For the first time, scientists have recorded a spring fish migration simply by conducting DNA tests on water samples.
“Environmental DNA” (eDNA), strained from one-litre (quart) samples drawn weekly from New York’s East and Hudson Rivers over six months last year, revealed the presence or absence of several key fish species passing through the water on each test day.
The convenient weekly data snapshots created a moving picture that largely reinforced and correlated with knowledge hard won from migration studies conducted over many years with fishnet trawls.
The Rockefeller University study, published on Wednesday, April 12, 2017 in PLOS ONE, pioneers a way to monitor fish migrations that involves a fraction of the effort and cost of trawling, all without harming the fish.
It demonstrates as well another in the growing list of eDNA uses, which experts expect to upend soon the way fish assessments are conducted worldwide.
Indeed, eDNA science is quickly granting humanity a very old wish: an easy way to estimate the abundance and distribution of diverse fish species and other forms of marine life in the dark waters of rivers, lakes, and seas.
Led by Senior Research Associate Mark Stoeckle and co-authored by student researcher Lyubov Soboleva and Rockefeller University scientist Zachary Charlop-Powers, the project originated in the university’s Programme for the Human Environment under Director Jesse Ausubel, co-founder of the Census of Marine Life, a decade-long international collaboration that ended in 2010.
As they swim, fish leave traces of their DNA in the water, sloughed off their slimy, gelatinous outer coating or in excretions, for example.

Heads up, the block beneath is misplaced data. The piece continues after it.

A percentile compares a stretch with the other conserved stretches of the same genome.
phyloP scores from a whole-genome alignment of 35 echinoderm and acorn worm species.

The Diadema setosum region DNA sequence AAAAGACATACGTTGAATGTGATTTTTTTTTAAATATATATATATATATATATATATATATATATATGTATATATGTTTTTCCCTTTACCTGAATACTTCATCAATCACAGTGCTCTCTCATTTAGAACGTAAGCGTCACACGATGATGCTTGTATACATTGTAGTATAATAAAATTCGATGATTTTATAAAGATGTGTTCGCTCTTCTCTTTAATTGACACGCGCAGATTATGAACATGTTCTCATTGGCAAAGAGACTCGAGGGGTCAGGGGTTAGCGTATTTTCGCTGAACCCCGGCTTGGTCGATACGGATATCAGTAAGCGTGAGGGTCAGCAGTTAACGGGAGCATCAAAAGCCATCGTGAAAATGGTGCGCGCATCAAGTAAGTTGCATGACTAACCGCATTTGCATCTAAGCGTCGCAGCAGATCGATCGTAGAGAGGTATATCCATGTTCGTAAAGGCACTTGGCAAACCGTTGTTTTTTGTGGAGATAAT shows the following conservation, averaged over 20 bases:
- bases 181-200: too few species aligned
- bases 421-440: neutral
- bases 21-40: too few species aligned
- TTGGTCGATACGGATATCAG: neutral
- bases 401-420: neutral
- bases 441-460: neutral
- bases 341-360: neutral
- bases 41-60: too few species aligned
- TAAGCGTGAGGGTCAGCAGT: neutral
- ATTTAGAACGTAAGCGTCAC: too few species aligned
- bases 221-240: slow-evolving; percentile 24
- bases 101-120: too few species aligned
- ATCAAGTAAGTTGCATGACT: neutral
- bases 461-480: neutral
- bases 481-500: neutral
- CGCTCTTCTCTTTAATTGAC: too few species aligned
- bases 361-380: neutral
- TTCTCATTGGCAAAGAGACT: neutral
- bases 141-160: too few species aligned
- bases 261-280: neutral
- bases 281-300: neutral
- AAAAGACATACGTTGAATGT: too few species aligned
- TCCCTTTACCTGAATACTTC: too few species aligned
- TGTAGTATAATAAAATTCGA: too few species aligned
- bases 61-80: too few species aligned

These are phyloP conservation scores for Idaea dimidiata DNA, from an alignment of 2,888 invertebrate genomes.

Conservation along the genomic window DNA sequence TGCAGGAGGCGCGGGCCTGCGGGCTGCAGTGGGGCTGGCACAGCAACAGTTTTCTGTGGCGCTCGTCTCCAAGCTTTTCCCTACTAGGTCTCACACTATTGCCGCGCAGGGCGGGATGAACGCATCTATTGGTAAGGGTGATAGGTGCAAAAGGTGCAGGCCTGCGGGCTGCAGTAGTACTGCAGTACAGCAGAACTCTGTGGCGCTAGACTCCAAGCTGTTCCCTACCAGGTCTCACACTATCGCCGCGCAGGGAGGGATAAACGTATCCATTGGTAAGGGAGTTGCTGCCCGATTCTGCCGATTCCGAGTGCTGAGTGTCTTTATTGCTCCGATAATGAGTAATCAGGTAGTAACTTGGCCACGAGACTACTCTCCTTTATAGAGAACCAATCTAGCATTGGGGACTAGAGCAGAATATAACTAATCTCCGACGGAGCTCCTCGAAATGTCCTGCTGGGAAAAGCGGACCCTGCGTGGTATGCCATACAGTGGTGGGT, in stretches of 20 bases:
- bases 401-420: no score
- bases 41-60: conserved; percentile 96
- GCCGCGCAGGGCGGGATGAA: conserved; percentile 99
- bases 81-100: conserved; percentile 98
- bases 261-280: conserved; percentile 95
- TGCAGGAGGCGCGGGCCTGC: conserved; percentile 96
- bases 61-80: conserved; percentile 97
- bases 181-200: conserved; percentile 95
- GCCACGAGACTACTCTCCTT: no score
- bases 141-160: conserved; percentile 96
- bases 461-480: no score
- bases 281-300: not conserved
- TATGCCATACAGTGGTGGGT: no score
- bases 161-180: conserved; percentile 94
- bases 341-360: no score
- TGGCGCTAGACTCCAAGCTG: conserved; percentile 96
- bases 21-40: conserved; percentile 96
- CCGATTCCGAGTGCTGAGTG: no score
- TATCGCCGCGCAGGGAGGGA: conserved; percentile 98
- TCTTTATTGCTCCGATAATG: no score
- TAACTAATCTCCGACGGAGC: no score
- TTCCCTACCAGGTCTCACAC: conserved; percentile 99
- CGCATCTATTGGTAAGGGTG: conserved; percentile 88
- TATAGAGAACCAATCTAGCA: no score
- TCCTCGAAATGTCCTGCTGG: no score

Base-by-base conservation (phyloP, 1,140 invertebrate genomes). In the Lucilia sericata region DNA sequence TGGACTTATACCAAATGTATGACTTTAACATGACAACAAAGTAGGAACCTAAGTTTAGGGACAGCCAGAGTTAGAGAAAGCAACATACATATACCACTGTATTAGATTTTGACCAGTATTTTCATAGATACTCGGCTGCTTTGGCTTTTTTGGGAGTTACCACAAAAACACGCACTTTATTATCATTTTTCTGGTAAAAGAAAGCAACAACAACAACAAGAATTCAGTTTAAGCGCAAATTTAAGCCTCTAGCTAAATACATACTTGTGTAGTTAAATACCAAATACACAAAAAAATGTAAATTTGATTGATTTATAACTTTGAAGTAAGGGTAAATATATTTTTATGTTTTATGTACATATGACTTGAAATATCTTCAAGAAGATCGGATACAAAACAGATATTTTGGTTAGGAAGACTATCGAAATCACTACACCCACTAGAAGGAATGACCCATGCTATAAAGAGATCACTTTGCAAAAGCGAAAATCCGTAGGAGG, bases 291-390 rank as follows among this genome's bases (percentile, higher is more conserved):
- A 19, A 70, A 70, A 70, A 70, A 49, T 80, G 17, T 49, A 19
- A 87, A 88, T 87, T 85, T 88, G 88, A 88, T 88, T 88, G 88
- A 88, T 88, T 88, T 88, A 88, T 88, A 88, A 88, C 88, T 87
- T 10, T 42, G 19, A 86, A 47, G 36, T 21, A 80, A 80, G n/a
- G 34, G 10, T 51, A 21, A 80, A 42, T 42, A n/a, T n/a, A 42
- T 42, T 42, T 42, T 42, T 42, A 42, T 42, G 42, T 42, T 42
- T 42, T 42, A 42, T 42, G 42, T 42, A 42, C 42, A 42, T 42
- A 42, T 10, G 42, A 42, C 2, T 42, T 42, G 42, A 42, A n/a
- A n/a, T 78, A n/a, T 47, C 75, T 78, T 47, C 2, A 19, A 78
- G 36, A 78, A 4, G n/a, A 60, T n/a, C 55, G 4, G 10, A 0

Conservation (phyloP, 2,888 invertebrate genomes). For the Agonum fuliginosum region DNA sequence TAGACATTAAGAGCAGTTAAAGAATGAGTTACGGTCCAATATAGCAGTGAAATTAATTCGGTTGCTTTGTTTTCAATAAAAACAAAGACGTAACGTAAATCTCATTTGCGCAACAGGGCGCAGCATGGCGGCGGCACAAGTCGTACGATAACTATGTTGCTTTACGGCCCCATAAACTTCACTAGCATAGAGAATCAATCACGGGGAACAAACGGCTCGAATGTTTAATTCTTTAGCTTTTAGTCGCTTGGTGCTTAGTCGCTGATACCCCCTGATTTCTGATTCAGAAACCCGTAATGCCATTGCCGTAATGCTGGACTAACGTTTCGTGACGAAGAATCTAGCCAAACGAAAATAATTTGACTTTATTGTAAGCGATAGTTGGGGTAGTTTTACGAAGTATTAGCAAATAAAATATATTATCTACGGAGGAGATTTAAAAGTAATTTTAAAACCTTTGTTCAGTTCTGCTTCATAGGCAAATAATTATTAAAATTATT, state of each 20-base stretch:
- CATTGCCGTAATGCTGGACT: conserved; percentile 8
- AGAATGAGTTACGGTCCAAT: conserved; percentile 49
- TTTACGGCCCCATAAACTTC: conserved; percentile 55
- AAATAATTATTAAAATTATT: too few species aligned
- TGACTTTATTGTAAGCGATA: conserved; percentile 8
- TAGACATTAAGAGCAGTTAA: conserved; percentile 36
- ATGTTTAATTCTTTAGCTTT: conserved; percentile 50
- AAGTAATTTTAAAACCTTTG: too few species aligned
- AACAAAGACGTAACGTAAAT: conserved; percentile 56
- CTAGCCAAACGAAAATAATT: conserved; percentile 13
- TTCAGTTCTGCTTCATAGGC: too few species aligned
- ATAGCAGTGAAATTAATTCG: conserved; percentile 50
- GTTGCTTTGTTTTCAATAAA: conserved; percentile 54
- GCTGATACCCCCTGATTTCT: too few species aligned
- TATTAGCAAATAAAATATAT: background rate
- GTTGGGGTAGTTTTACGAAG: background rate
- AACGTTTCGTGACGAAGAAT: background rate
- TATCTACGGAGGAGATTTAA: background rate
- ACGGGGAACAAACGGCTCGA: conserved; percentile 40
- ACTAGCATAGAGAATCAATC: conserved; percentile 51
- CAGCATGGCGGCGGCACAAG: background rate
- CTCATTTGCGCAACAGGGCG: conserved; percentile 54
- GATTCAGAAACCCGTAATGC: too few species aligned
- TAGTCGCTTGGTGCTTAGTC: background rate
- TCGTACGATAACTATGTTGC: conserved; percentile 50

Says Dr. Stoeckle: “Researchers in Europe first demonstrated that relatively small volumes of freshwater and seawater environments have enough invisible bits of DNA floating in them to detect dozens of fish species.”
Introducing the time element: an important and innovative twist
“By conducting a series of tests over time, collecting surface water from the same point on both the Hudson and East Rivers once a week for six months, we’ve successfully demonstrated a novel way to record fish migration.”
“Our work also offers clear new insight into the durability of DNA in the water, which persists despite currents and tides with a goldilocks quality just right for research. If the DNA disappeared too quickly, we couldn’t obtain an informative sample; if it persisted for too long, there would be too much DNA in the water to yield useful, timely insights.”
In all, Dr. Stoeckle and colleagues obtained the DNA of 42 fish species, including most (81%) of the species known to be locally abundant or common, and relatively few (23%) of the uncommon ones.
“We didn’t find anything shocking about the fish migration – the seasonal movements and the species we found are known already,” says Dr. Stoeckle. “That’s actually good news, adding to evidence that eDNA is a good proxy. It amazes me that we can get the same information from a small cup of water and a large net full of fish.”
Some species, he adds, couldn’t yet be distinguished, notably some in the herring family, which have identical sequences in the region of DNA used for testing. As well, some of the DNA obtained couldn’t be identified because the DNA reference library, while steadily growing, is incomplete.
“We knew that we had DNA from a fish, but couldn’t pinpoint the species,” says Dr. Stoeckle.